Tipping it is often a source of confusion, consternation, and awkwardness. We may not always know if we should tip or how much, but what we do know is that when we tip, the money is going to the person that cut our hair, drove our cab, or served our food as a thank you for a job well done. That is, except for when they don’t.
There are two main reasons why the person you are giving a tip to may not receive the few dollars you left on the table; there is a company policy that expressly forbids tips, or a manager simply takes the tips and puts it back into the business. The former generally comes about if a company already pays service employees a non-tip adjusted wage, the latter is due to greed and manipulation.
Of course, companies that forbid tipping are generally upfront about this fact and actively encourage people not to tip – this does not stop people from doing so, of course, but the expectation does not exist. But what about those companies that take a portion or all of a server’s tip? Most likely they do not want it known that the money you give as a thank-you is winding up in someone else’s pocket.
Sadly, these bad actors do exist and, by pocketing some or all of a servers tip money, they are actively harming the well-being of their employees, and misleading their customers. In many states, including Utah, servers rely on tips to supplement their paychecks. Service industry jobs are generally not known for their high wages in the first place, but there is actually a special minimum wage for tip earning workers. In Utah, a person who earns tips can earn a minimum wage of $2.13 an hour, under the assumption that tips will fill in the rest. When a manager or owner denies an employee some or all of their tips, poverty is a certainty.
Senator Karen Mayne (Democrat – Kearns) has been a long time advocate for workers and worker rights, and her bill SB 102 – Service Gratuity Amendments is a prime example of protecting workers, punishing bad actors, and ensuring that the public and businesses have peace of mind by adding greater transparency to the service industry.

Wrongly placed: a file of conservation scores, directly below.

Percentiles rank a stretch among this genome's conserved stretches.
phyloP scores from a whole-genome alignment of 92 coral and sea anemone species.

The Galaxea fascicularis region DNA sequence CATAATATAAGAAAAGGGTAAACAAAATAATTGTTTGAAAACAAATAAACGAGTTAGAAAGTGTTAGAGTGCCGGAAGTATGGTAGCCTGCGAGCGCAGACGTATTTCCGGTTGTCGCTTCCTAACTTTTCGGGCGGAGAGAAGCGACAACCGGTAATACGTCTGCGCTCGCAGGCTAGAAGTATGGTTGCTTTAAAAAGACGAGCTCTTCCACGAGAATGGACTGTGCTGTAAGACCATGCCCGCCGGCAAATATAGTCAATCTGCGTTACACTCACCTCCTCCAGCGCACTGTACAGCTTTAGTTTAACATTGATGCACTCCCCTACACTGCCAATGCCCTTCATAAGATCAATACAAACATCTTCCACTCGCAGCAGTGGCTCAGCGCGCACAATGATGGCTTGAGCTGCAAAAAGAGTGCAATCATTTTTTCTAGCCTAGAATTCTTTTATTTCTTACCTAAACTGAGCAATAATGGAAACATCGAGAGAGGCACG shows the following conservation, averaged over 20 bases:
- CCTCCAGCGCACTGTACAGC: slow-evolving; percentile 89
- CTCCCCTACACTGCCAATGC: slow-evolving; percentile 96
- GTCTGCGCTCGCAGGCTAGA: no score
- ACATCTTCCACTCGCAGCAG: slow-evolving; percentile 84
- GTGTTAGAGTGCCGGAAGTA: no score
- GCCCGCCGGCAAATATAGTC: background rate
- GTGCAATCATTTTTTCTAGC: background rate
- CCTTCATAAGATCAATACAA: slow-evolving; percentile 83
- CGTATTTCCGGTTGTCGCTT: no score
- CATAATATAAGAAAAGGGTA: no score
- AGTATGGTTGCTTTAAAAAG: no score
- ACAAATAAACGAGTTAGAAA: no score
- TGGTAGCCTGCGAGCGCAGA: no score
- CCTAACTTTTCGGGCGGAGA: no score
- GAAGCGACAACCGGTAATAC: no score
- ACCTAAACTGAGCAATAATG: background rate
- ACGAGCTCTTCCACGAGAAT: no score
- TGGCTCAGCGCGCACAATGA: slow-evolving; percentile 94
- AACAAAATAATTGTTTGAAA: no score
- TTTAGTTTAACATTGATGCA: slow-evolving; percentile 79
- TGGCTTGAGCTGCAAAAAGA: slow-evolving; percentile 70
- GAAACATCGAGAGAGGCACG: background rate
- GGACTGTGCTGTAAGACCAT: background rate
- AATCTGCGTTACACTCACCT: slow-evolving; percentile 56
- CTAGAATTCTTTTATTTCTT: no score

The bill enacts the Service Industry Transparency Act. The Act, if passed, would require that an employer tell its customers that the employer keeps a portion of a tip in a visible and obvious way. It also requires that employers, when looking for new employees, actively disclose they engage in this practice. If an employer fails to fulfill these two requirements, they will be fined $50 for each incident, up to $500 a day.
Those companies that actively engage in the retention or denial of tips have nothing to worry about under this bill as they will most likely be taking these steps in the first place. However, companies that have been secretive or manipulative about the process have much to worry about – and rightly so. They are failing to pay a person a proper sum for the sweat of their brow and deserve to be held responsible for their actions.
To contact Senator Mayne, click here or call 801-968-7756.
Impact on Average Utahn:
High Impact 5 . 4 . 3 . 2 . 1 . 0 No Impact
Need for Legislation:
Necessary 5 . 4 . 3 . 2 . 1 . 0 Unnecessary
Sound Legislation 5 . 4 . 3 . 2 . 1 . 0 Clunker